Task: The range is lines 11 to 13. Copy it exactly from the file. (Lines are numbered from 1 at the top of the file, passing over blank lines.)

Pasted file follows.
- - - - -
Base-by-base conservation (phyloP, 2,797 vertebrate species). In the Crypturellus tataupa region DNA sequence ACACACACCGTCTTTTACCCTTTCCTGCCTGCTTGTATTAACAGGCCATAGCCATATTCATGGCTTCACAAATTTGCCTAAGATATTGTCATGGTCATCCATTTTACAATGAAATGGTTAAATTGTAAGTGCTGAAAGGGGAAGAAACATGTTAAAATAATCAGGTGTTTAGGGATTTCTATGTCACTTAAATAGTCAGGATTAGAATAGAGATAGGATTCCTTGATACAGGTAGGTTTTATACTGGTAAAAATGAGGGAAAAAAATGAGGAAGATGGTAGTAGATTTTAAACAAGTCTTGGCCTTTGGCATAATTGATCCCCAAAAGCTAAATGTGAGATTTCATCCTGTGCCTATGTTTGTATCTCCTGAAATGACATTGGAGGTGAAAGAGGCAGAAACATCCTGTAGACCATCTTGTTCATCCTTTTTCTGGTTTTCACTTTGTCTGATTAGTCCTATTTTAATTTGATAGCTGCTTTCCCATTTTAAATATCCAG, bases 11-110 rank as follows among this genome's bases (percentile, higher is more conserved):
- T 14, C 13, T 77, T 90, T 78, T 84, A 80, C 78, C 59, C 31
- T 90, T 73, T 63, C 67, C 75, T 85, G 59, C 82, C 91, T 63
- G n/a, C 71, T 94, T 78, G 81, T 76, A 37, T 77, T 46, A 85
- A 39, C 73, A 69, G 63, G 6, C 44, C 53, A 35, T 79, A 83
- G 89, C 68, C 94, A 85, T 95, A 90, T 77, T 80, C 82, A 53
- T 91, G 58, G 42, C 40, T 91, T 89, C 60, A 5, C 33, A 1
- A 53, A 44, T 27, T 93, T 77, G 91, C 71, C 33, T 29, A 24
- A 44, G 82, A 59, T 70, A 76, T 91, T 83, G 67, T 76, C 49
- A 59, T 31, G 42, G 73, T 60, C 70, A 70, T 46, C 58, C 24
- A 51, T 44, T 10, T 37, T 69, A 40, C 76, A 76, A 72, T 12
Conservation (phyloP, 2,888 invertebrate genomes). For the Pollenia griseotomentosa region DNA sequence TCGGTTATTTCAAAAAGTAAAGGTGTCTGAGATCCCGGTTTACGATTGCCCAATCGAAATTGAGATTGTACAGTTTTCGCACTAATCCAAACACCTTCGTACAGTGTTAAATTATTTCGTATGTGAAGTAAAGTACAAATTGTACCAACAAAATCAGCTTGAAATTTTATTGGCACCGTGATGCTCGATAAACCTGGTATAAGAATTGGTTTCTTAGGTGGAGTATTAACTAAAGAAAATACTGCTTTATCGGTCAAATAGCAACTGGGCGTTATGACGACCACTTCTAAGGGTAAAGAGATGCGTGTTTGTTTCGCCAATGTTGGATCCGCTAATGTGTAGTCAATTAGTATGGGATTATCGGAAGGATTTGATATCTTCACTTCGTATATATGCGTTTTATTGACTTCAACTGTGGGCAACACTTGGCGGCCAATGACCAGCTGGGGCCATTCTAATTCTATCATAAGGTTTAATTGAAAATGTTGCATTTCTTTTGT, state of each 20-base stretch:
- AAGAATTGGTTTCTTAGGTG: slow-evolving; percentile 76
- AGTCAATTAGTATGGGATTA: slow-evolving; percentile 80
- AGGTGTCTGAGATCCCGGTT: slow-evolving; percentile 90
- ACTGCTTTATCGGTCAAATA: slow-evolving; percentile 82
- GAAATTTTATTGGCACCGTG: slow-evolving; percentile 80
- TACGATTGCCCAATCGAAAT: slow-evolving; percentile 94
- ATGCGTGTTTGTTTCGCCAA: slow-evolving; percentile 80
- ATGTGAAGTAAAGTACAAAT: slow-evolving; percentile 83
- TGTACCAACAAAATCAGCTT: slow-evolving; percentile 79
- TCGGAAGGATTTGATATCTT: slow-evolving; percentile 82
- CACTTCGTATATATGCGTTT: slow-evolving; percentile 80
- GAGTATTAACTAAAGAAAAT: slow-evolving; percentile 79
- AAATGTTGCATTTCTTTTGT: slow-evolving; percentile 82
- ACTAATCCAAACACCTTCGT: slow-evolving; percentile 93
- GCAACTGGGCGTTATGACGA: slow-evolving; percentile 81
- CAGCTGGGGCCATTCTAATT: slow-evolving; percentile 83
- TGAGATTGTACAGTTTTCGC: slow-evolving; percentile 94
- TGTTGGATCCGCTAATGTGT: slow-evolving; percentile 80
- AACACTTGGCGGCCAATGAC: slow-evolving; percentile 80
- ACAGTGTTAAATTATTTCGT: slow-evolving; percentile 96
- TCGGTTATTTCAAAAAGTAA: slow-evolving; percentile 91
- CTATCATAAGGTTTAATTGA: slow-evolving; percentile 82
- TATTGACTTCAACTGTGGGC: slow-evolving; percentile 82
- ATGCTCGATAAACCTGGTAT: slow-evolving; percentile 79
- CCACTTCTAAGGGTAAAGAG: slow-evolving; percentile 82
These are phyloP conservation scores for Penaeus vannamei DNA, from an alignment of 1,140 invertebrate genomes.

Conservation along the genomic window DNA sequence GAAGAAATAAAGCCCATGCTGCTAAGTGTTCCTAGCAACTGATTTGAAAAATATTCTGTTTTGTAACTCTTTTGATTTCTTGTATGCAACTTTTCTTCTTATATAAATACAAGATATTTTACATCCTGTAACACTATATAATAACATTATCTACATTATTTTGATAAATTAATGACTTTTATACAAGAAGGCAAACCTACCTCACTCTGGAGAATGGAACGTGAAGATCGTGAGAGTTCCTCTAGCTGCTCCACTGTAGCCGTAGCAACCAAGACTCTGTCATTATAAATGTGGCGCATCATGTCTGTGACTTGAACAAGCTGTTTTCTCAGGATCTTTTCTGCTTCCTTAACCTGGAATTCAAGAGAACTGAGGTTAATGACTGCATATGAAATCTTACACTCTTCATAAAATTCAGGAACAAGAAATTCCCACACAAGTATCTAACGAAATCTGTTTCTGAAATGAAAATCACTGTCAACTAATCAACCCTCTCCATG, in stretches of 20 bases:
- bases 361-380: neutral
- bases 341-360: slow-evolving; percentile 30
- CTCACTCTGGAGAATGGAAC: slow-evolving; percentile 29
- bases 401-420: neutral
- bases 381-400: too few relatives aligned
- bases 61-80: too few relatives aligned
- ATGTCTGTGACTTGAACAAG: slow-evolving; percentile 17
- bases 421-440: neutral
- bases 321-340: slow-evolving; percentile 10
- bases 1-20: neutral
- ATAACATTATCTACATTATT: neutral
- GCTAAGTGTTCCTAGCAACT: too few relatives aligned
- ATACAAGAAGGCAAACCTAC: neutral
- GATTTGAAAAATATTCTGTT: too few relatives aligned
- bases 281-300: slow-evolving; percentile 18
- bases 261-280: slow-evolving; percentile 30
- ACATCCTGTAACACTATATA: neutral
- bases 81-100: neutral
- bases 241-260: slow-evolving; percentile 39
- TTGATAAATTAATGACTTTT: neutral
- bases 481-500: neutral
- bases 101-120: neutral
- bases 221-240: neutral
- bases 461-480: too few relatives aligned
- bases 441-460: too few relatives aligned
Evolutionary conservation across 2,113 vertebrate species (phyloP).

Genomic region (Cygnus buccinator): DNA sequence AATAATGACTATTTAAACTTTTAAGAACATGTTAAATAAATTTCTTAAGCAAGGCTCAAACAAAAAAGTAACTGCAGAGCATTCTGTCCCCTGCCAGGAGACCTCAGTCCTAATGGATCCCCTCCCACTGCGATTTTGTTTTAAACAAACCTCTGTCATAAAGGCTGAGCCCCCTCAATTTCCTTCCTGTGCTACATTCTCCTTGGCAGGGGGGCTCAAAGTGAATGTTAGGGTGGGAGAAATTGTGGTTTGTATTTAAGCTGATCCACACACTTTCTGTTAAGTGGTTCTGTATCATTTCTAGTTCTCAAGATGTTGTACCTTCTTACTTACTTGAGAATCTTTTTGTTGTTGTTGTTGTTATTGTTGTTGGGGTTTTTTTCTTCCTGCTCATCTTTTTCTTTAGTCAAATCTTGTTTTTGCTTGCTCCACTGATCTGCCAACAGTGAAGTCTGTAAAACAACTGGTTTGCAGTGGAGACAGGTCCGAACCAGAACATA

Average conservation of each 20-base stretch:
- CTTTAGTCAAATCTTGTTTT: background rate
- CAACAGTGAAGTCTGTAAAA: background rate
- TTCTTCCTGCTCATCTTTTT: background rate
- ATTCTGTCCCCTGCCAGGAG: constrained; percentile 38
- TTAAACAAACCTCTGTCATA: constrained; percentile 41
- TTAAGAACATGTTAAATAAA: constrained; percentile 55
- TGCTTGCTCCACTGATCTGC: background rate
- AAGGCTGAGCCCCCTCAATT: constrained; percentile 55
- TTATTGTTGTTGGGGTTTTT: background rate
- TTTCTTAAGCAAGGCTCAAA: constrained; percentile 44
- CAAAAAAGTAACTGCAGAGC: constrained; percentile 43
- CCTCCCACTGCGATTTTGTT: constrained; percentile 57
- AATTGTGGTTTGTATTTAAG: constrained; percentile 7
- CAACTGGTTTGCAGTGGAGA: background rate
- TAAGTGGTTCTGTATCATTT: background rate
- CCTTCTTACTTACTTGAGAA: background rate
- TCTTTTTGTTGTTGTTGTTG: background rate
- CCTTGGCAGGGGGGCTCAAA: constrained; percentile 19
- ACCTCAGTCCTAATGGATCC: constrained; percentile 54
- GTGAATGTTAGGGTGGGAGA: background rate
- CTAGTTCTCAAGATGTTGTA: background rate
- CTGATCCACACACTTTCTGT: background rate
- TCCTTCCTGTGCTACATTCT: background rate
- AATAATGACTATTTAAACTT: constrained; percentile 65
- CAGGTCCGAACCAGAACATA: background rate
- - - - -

- A 51, T 44, T 10, T 37, T 69, A 40, C 76, A 76, A 72, T 12
Conservation (phyloP, 2,888 invertebrate genomes). For the Pollenia griseotomentosa region DNA sequence TCGGTTATTTCAAAAAGTAAAGGTGTCTGAGATCCCGGTTTACGATTGCCCAATCGAAATTGAGATTGTACAGTTTTCGCACTAATCCAAACACCTTCGTACAGTGTTAAATTATTTCGTATGTGAAGTAAAGTACAAATTGTACCAACAAAATCAGCTTGAAATTTTATTGGCACCGTGATGCTCGATAAACCTGGTATAAGAATTGGTTTCTTAGGTGGAGTATTAACTAAAGAAAATACTGCTTTATCGGTCAAATAGCAACTGGGCGTTATGACGACCACTTCTAAGGGTAAAGAGATGCGTGTTTGTTTCGCCAATGTTGGATCCGCTAATGTGTAGTCAATTAGTATGGGATTATCGGAAGGATTTGATATCTTCACTTCGTATATATGCGTTTTATTGACTTCAACTGTGGGCAACACTTGGCGGCCAATGACCAGCTGGGGCCATTCTAATTCTATCATAAGGTTTAATTGAAAATGTTGCATTTCTTTTGT, state of each 20-base stretch:
- AAGAATTGGTTTCTTAGGTG: slow-evolving; percentile 76